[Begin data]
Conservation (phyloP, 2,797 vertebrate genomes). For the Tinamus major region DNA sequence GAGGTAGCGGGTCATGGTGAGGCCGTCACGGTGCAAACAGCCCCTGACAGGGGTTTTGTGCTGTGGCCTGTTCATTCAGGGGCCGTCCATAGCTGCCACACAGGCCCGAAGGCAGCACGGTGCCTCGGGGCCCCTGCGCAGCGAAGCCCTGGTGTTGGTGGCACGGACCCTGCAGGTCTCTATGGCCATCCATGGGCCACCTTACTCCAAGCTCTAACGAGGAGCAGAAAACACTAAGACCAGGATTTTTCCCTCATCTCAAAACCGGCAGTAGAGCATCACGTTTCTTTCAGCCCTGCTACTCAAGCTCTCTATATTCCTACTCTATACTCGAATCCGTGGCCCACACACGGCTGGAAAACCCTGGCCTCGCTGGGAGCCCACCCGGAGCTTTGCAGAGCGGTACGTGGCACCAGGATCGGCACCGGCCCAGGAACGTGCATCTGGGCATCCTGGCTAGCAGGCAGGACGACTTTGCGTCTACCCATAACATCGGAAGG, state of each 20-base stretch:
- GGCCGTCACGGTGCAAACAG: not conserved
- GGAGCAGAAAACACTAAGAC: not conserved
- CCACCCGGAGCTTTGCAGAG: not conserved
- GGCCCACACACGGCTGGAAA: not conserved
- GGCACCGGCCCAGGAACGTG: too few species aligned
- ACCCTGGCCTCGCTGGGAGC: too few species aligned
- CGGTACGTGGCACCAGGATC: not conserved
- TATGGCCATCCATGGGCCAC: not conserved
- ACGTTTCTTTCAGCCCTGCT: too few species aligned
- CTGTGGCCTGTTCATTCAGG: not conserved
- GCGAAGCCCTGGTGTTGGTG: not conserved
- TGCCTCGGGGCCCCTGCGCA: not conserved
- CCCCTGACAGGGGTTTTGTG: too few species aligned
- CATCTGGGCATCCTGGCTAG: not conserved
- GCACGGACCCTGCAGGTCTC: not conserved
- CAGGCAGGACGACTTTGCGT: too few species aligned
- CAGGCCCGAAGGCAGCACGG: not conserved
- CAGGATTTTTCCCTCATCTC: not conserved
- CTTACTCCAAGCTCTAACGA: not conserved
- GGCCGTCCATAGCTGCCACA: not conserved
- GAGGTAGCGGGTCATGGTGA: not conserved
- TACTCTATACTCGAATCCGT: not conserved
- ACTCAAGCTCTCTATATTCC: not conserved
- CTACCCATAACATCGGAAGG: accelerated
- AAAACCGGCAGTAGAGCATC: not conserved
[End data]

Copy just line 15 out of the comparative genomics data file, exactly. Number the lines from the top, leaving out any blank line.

- CATCTGGGCATCCTGGCTAG: not conserved